Learn about merge-sort, quick-sort, other sorting algorithms and their running time.

Sorting

Merge-Sort

  • Merge-Sort uses divide-and-conquer algorithmic design pattern to sort a sequence S with n elements.

Divide-and-Conquer

  1. Divide: If the input size is smaller than a certain threshold, solve the problem directly using a straightforward method and return the solution. Otherwise, divide the input data into two or more disjoint subset.
  2. Conquer: Recursively solve the subproblems associated with the subsets.
  3. Combine: Take the solutions to the subproblems and merge them into a solution to the original problem.

Implementation

# In Python
# Merge two sorted Python lists S1 and S2 into properly sized list S
def merge(S1, S2, S):    
    i = j = 0
    while i + j < len(S):
        if j == len(S2) or (i<len(S1) and S1[i] < S2[j]):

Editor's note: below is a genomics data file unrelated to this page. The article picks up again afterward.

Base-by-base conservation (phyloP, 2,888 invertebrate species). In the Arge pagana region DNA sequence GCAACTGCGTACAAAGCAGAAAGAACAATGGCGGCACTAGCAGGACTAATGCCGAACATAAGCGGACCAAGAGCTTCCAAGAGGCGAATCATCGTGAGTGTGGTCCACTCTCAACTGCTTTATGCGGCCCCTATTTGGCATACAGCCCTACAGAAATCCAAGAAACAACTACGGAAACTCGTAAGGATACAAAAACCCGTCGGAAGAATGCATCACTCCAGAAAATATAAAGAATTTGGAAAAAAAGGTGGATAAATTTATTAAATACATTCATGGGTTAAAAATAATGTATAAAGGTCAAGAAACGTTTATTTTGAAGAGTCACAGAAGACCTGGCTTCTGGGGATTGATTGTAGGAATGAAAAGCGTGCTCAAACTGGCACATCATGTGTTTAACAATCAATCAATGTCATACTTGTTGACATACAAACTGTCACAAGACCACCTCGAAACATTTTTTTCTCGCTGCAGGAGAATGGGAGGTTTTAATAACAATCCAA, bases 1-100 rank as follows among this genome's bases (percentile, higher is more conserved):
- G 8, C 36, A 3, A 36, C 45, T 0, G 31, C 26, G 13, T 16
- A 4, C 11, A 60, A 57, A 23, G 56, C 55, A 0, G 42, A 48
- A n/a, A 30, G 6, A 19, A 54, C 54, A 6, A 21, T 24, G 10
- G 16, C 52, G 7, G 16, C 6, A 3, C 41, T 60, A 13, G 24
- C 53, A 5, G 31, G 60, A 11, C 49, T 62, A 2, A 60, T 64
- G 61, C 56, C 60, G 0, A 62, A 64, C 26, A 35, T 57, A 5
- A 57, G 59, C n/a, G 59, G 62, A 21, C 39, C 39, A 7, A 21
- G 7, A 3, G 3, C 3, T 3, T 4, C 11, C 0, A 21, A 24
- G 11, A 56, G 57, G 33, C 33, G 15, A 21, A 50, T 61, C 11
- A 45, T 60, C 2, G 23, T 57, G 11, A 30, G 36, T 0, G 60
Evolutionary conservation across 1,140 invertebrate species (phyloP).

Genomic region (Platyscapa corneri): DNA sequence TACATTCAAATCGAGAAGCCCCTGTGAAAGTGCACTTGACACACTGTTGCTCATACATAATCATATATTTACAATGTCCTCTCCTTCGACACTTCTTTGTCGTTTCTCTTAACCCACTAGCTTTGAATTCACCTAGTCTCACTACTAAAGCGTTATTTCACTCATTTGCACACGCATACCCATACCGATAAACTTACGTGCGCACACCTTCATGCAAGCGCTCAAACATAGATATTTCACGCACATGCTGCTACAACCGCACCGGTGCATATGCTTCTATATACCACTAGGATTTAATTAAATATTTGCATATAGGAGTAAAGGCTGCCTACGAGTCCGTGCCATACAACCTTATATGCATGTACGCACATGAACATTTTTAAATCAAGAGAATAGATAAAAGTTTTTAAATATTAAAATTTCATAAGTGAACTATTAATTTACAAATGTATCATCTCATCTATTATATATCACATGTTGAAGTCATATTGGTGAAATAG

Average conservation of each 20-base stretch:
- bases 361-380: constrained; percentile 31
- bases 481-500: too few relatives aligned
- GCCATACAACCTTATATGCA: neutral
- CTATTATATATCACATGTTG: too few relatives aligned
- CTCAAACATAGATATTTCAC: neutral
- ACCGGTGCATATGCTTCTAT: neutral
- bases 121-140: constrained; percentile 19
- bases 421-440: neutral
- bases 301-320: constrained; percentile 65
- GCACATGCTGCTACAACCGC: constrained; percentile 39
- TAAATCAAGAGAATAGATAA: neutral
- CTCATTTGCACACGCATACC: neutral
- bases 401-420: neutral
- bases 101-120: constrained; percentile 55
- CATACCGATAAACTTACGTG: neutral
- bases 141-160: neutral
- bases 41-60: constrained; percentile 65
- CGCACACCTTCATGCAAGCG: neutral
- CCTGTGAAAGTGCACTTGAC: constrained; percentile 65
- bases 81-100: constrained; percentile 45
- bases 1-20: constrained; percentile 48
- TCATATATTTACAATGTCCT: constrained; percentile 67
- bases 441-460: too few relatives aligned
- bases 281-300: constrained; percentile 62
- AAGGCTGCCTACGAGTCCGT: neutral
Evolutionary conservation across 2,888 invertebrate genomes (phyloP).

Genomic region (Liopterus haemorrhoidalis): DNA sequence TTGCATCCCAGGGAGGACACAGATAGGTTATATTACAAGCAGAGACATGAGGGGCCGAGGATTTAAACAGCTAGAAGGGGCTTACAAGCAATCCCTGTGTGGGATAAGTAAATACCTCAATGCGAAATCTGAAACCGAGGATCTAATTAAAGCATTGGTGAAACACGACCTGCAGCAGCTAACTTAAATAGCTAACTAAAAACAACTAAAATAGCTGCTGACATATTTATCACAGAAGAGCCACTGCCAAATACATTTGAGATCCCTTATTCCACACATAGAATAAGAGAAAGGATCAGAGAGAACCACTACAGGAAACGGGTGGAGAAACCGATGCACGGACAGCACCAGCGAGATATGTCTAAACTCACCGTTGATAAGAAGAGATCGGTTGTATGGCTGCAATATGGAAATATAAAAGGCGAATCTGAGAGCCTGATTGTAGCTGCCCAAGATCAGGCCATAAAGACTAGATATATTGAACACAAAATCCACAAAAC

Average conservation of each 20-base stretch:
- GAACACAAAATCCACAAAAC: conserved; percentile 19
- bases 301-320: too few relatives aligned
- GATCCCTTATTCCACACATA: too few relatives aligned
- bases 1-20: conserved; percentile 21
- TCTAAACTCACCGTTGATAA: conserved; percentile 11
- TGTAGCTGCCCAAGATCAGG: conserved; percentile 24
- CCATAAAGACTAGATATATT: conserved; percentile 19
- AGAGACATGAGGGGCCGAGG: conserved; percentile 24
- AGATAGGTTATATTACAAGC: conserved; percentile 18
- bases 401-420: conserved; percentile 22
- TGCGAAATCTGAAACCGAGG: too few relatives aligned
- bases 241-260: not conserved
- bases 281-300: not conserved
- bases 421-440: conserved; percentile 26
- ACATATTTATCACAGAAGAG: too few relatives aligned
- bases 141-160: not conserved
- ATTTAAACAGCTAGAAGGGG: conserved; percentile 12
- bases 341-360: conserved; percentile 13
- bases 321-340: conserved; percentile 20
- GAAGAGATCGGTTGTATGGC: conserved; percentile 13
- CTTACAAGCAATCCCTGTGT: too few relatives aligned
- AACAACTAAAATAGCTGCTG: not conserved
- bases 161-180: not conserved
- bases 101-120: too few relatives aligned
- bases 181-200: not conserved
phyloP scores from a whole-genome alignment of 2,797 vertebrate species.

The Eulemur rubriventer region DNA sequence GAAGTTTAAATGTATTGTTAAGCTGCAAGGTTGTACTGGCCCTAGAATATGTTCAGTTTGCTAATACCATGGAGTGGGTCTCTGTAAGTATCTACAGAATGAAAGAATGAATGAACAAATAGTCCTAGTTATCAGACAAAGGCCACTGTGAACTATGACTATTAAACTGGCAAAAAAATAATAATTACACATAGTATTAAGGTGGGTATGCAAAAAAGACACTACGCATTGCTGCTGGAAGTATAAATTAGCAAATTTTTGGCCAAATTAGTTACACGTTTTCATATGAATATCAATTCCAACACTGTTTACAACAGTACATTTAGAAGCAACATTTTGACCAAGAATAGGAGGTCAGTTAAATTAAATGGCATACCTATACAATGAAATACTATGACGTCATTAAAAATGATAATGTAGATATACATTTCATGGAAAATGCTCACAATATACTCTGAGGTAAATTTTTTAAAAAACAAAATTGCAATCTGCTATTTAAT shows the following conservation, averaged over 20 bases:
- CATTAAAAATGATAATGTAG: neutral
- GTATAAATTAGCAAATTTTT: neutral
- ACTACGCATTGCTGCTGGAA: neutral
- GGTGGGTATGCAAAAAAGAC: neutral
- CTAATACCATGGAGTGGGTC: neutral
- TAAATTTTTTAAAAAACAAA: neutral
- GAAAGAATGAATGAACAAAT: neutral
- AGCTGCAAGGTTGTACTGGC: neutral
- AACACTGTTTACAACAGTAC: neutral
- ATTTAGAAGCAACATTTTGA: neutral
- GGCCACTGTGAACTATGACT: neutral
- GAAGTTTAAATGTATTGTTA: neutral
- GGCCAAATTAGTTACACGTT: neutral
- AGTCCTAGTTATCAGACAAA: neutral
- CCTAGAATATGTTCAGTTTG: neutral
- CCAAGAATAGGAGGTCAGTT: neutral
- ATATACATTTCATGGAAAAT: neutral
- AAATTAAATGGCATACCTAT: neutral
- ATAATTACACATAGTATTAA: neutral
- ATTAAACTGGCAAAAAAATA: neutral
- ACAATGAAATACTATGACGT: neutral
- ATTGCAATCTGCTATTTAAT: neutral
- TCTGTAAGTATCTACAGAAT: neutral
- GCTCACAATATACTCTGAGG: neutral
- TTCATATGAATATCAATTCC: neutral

S[i+j] = S[i] # copy ith element of S1 as next item of S
            i += 1
        else:
            S[i+j] = S2[j] # copy jth element of S2 as next item of S
            j += 1
          
# Sort the elements of Python list S using the merge-sort algorithm  
def merge_sort(S):
    n = len(S)
    if n<2: return # list is already sorted
    
    # Divide
    mid = n // 2
    S1 = S[0:mid] # copy of first half
    S2 = S[mid:n] # copy of second half
    
    # Conquer (with recursion)
    merge_sort(S1) # sort copy of first half
    merge_sort(S2) # sort copy of second half
    
    # Merge results
    merge(S1, S2, S) # merge sorted halves back into S

Running Time

  • Algorithm merge-sort sorts a sequence S if size n in time, assuming two elements of S can be compared in time.

Time

Quick-Sort

Description of Quick-sort

  • Quick-Sort algorithm uses divide-and-conquer technique to sort a sequence S using a simple recursive approach.
  1. Divide: If has at least two elements, select a specific element from S, which is called the pivot. Remove all the elements from and put them into three sequences:
    • , storing the elements in less than